Nav: Home

Being overweight may increase risk of type of brain tumor

September 16, 2015

MINNEAPOLIS - Being overweight or obese may be tied to an increased risk of a type of brain tumor called meningioma, according to a new meta-analysis published in the September 16, 2015, online issue of Neurology®, the medical journal of the American Academy of Neurology. Meningiomas occur at a rate of about five to eight cases per 100,000 people per year. The five-year survival rate for meningioma is 63 percent.

"This is an important finding since there are few known risk factors for meningioma and the ones we do know about are not things a person can change," said meta-analysis author Gundula Behrens, PhD, of the University of Regensburg in Regensburg, Germany. "Given the high prevalence of obesity and the unfavorable prognosis for this type of tumor, these findings may be relevant for strategies aimed at reducing the risk of meningioma."

The meta-analysis looked at all of the available research on body mass index (BMI), physical activity and the brain tumors meningioma and glioma, which are the most common primary brain tumors in adults. A total of 12 studies on body mass index and six on physical activity were analyzed, involving 2,982 meningioma cases and 3,057 glioma cases.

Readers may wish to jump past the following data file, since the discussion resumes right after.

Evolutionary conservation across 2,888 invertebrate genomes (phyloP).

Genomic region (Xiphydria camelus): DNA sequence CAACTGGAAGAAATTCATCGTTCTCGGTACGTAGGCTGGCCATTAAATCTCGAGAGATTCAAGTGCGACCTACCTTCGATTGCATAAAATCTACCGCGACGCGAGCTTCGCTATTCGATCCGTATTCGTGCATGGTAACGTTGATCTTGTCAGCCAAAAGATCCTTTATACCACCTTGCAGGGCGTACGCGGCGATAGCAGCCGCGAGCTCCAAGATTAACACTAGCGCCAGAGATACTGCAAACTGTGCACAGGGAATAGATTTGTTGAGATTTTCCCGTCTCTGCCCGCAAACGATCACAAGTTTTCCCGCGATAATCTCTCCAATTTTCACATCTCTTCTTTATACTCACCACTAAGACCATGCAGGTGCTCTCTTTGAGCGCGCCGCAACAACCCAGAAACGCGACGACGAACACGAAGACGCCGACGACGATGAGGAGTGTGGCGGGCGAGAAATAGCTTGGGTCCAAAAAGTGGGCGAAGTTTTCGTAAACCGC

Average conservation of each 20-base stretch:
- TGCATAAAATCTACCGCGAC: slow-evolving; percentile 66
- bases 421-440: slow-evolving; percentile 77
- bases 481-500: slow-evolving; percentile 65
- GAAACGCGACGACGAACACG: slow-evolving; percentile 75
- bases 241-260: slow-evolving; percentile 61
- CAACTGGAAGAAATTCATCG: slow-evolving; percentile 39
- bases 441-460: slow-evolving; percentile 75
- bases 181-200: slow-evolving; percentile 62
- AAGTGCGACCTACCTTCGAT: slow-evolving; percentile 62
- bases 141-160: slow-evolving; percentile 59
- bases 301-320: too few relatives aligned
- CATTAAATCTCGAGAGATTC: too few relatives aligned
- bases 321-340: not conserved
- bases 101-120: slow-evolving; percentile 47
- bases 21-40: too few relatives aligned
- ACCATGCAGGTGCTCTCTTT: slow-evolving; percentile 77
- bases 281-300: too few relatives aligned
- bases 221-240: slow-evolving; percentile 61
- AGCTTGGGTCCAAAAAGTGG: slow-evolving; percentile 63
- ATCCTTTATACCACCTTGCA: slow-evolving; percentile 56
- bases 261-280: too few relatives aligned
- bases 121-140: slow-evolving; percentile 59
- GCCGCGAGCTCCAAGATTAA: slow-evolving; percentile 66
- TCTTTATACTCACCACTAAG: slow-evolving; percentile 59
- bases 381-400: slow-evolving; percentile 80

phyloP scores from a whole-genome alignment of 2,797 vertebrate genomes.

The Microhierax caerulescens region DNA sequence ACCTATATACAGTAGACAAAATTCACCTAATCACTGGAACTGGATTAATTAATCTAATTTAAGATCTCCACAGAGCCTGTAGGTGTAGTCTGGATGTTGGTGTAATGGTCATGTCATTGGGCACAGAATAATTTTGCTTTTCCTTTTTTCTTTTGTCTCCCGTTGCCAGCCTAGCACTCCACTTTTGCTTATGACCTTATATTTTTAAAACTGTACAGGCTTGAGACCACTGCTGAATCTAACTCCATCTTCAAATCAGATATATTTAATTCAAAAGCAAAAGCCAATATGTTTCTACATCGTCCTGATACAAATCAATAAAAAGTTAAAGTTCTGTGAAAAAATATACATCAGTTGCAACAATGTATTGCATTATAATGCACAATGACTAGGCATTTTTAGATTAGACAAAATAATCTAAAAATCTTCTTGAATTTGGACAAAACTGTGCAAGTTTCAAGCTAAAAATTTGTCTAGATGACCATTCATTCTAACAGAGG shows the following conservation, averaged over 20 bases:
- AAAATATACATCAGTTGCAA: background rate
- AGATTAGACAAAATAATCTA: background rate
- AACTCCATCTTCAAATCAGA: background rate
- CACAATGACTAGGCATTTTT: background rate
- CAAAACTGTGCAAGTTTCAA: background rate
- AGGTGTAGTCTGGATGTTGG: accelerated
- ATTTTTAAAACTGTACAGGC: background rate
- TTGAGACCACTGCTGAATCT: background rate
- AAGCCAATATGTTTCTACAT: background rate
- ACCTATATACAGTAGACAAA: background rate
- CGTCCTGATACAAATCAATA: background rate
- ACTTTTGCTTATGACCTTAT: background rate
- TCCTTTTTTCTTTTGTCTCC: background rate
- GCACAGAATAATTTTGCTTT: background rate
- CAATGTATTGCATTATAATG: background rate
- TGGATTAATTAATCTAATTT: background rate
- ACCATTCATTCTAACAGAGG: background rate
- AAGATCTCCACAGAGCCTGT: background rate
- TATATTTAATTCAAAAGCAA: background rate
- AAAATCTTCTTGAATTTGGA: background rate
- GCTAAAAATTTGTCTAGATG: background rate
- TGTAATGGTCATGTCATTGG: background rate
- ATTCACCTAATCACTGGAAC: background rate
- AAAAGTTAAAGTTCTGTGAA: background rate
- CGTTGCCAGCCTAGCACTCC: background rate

The analysis found that compared to people with a normal weight, overweight people were 21 percent more likely to develop a meningioma and obese people were 54 percent more likely to develop one. Overweight was defined has having a BMI of 25 to 29.9; obese was considered a BMI of 30 or higher.

No relationship was found between excess weight and glioma, which occurs at about the same rate as meningioma but has a worse prognosis.

Having a high level of physical activity was modestly associated with a decreased risk of meningioma. Those with the highest amount of physical activity were 27 percent less likely to have a meningioma than those with the lowest amount of activity.

Behrens said several biological processes could potentially link excess weight and increased risk of meningioma. For example, excess weight is associated with excess production of estrogen, and estrogens promote the development of meningioma. Also, excess weight is linked to high levels of insulin, which could promote meningioma growth.

Behrens noted that the analysis does not prove that excess weight and lack of physical activity causes the brain tumors; it shows the association. "With physical activity, it's possible that meningiomas that had not been diagnosed yet caused people to reduce their physical activity at the time it was measured," she said. "As a reminder, while there was an association in the study between weight and this type of tumor, it should be noted that tumors are rare."
-end-
The study was supported by the Department of Epidemiology and Preventive Medicine, University of Regensburg, Germany.

To learn more about brain tumors, please visit http://www.aan.com/patients.